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Ownership Report: A Year and a Half With a 20-Year-Old Toyota Land Cruiser

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author photo by Chris O'Neill October 2017

I've owned my 1999 Toyota Land Cruiser for around 19 months now. I bought it for $7,100, but there have been a number of other costs, financial and otherwise, that have come as a result of owning a 20-year-old vehicle. I've also, somehow, put 14,000 miles on it since I bought it, despite not even using it as a daily driver. Now, that's a sign of a high return on my investment -- I've been over mountains, through rivers and across deserts with this thing -- but there have been a number of ownership "episodes" along the way that have come as a result of a few different factors:

  1. This is a 20-year-old vehicle that was haphazardly maintained by its previous mall-crawling, cost-cutting owners.

  2. I've used it to its fullest potential over my year and a half of ownership.

  3. I strongly believe in the Jeremy Clarkson mantra that "Power and Speed" solves many things.

Allow me to delve into some of these episodes I've experienced over a year and a half of Toyota Land Cruiser ownership.

The First Time I Got It Stuck

I got stuck in the snowy Uinta Mountains on my very first weekend of ownership. This is when I learned that just because you have all-wheel drive doesn't mean you can crash through two feet of snow. A guy with a Suburban and an off-brand ratchet strap came by and helped me out. In my defense though, my Land Cruiser was still wearing the old 'soft-roader' Yokohama Geolander tires that it had come with, and I had set out on that day to test their limits in an effort to figure out what to replace them with. Find their limits, I did.

Blowing Out the Old Shocks on the White Rim Road

On our annual Thanksgiving road trip last year, my girlfriend and I took on the Schafer Trail leg of the famed White Rim Road in Canyonlands National Park. It was here that my 215,000-mile shocks were finally put out of their misery -- after the trail, even the slightest bump was met with the bone-jarring feeling of metal-on-metal contact. I'm told that two were fully blown when I finally had them replaced a few months later.

The Phantom Horn

Apparently, one of the few design flaws on the 100 Series Land Cruiser is the manner in which the windshield is secured to the body, making it really difficult to properly install a replacement. Naturally, my Land Cruiser had its windshield replaced by its previous owners. I learned this the hard way when my horn started going off anytime there was even the slightest bit of moisture in the air. It was also during this period that seemingly every single rain storm in Utah just happened to come in the middle of the night, which meant my horn going off nonstop, at full force, at rather ... inconvenient hours. Like at 3 a.m., when one night I woke up to an anonymous neighbor pounding mercilessly on my apartment door. Apparently water was leaking in at the base of the glass and pooling on the electronics below, causing all kinds of chaos. The repair job consisted of a full reconditioning and rust-proofing of the windshield frame thanks to the disgusting amount of corrosion that had formed around the rim due to the poor seal. And, of course, another replacement windshield.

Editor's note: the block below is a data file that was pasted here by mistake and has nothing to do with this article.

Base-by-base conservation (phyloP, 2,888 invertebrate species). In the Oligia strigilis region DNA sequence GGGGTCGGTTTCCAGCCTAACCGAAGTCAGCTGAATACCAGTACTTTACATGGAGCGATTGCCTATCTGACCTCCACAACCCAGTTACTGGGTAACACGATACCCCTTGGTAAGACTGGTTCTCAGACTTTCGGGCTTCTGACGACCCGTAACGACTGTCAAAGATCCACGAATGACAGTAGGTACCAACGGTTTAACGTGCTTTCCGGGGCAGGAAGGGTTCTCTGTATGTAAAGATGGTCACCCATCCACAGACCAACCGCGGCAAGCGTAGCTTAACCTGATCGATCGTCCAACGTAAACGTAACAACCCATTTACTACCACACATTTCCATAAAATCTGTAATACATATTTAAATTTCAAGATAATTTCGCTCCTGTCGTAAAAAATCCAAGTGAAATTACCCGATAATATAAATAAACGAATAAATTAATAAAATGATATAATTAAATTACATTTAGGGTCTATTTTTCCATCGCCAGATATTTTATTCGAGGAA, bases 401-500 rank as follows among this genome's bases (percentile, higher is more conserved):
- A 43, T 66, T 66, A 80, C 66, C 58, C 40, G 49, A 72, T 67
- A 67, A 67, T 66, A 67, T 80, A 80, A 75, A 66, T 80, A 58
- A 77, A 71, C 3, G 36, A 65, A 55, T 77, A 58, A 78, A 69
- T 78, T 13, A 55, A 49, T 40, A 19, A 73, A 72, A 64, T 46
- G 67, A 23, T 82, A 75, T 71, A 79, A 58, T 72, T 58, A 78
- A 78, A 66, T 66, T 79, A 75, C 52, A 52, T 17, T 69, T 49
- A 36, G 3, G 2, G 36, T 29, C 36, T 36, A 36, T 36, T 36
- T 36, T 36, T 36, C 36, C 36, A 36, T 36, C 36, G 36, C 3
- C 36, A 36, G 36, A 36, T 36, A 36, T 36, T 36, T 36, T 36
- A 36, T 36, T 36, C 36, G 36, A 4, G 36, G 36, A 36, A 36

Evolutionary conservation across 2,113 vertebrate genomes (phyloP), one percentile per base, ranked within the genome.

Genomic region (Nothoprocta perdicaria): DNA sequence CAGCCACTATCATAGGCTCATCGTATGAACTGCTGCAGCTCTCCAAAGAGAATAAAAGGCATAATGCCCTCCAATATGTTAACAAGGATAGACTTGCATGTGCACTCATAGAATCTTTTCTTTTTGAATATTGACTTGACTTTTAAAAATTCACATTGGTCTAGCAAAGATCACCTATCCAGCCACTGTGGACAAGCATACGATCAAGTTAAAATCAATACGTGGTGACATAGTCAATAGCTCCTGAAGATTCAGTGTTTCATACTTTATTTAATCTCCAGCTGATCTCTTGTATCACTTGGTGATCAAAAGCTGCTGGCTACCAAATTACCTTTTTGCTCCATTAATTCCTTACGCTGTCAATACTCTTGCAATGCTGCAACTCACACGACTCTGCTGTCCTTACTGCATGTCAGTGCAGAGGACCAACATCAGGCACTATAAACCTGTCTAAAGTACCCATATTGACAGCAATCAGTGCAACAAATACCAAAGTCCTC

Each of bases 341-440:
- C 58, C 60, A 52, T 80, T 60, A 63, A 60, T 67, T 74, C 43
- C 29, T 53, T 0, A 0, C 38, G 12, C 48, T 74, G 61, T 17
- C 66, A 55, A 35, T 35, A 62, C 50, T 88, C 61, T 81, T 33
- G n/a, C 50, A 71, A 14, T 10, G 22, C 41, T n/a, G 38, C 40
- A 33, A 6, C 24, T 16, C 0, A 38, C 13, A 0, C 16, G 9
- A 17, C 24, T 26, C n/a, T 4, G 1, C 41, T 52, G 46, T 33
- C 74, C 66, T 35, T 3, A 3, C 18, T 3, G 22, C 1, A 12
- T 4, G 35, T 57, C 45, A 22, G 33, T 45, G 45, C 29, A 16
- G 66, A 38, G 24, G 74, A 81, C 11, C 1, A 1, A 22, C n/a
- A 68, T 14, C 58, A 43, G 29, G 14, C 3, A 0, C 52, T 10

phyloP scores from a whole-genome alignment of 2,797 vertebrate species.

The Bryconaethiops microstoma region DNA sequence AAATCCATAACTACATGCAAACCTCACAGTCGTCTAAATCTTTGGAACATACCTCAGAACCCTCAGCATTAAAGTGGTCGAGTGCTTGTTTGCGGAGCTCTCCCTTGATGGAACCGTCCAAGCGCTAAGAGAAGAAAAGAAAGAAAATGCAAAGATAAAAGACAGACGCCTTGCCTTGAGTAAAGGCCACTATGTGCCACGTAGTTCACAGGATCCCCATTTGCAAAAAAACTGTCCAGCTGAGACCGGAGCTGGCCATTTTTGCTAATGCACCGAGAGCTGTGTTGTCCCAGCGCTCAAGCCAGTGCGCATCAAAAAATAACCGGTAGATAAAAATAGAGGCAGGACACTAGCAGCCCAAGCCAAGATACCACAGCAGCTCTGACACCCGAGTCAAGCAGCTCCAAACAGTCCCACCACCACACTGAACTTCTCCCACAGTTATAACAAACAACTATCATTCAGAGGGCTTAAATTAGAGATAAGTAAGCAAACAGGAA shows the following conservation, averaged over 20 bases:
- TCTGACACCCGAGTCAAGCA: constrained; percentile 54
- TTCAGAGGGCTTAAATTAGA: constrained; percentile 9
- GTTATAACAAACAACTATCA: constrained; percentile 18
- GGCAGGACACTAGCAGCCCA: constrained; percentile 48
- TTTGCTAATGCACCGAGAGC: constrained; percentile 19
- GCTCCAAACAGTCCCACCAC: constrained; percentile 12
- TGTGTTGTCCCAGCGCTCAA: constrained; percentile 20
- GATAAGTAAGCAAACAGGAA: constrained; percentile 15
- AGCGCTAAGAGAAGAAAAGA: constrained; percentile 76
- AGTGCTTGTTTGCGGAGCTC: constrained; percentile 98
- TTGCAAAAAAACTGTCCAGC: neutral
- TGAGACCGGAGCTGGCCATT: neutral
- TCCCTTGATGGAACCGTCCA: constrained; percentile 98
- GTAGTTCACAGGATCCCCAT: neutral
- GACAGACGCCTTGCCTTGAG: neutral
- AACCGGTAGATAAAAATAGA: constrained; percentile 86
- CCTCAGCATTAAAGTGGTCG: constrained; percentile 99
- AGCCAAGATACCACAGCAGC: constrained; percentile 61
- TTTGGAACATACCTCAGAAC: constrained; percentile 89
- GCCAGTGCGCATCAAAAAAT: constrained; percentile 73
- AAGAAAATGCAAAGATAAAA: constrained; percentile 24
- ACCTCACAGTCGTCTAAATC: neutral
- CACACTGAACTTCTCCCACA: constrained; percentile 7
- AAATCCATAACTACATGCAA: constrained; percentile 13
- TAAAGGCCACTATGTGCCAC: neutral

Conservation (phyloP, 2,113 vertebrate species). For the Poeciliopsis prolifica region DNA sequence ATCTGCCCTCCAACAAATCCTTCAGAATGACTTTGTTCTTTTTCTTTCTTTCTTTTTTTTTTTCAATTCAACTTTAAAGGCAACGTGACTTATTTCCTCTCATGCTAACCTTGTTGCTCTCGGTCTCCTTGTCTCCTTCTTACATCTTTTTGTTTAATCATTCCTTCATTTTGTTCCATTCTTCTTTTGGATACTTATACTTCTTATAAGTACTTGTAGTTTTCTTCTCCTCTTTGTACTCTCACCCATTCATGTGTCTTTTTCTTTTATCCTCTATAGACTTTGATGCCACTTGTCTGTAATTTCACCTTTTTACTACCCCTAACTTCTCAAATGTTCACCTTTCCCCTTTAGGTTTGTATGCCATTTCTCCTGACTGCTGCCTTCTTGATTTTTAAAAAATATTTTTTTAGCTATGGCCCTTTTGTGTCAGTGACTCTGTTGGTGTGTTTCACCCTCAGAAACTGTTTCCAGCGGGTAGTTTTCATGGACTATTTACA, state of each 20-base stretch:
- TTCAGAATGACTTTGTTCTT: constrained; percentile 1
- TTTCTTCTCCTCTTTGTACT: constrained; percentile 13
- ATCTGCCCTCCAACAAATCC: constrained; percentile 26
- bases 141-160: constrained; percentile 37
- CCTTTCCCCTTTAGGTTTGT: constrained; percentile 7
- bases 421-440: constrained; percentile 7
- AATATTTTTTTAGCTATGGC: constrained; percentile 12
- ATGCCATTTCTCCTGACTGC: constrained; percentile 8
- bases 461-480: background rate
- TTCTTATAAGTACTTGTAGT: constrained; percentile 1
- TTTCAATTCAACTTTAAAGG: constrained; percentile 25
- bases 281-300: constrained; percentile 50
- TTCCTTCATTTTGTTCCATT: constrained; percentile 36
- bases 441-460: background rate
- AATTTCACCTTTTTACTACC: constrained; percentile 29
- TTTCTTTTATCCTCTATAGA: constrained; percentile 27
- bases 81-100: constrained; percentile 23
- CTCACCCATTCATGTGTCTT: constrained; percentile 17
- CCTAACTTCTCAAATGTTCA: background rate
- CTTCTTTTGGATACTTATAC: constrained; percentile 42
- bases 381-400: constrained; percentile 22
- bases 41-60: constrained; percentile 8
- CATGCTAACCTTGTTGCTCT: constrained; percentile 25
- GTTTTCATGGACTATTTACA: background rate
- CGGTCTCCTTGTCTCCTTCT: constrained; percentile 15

The Second Time I Got It Stuck

The second time I got stuck in my Land Cruiser was in Flaming Gorge National Recreation Area. My famous last words here were, "Let's see what this mud is like!" A man in a diesel Dodge Ram dually flatbed finally came by a couple of hours later and towed me out. And it's a good thing he did -- the mud was up to the rocker panels.

Ripping the CVs From the Front Hubs

One morning last winter, I thought I'd plow through a snowbank that had formed around my street parking spot. What ensued was nothing short of pure terror -- a loud 'THUD,' and then, whiiiirrrrrrrrrrr. I looked down and the transmission was in drive but the tachometer was revving freely as if the vehicle was in neutral. It turned out my CV axles had ripped from the hubs thanks to the previous owner installing the incorrect parts. The vehicle moved if the center diff was locked, but I still had it towed to the Local Land Cruiser shop, where I was known that week as "the owner of the rear-wheel-drive Land Cruiser."

The Time the Brake Exploded

This one was recent, as I can still hear the grinding in my head. Essentially, what I convinced myself was a rock stuck in the caliper turned out to be a brake pad sorely in need of replacement. The pad finally failed at the worst possible time -- the top of a mountain -- and I learned more about automotive repair over the next hour and a half than I had in my previous 28 years on earth.

As for right now, my Land Cruiser has recently sprung some kind of oil leak from around the driver's side CV boot, there's a nasty rust hole in the passenger side rocker panel where the running boards used to hold water against the body, and the cancerous rust caused by the windshield snafu has begun to creep along the roof line. I should add, though, that not one thing has failed that can't be attributed directly to neglect or human error -- further proof that the Toyota Land Cruiser really is as tough as they come.

Chris O'Neill grew up in the rust belt and now lives in Salt Lake City, Utah. He managed to work in the auto industry for a while without once crashing a corporate fleet vehicle. On Instagram, he is the @MountainWestCarSpotter.

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Ownership Report: A Year and a Half With a 20-Year-Old Toyota Land Cruiser - Autotrader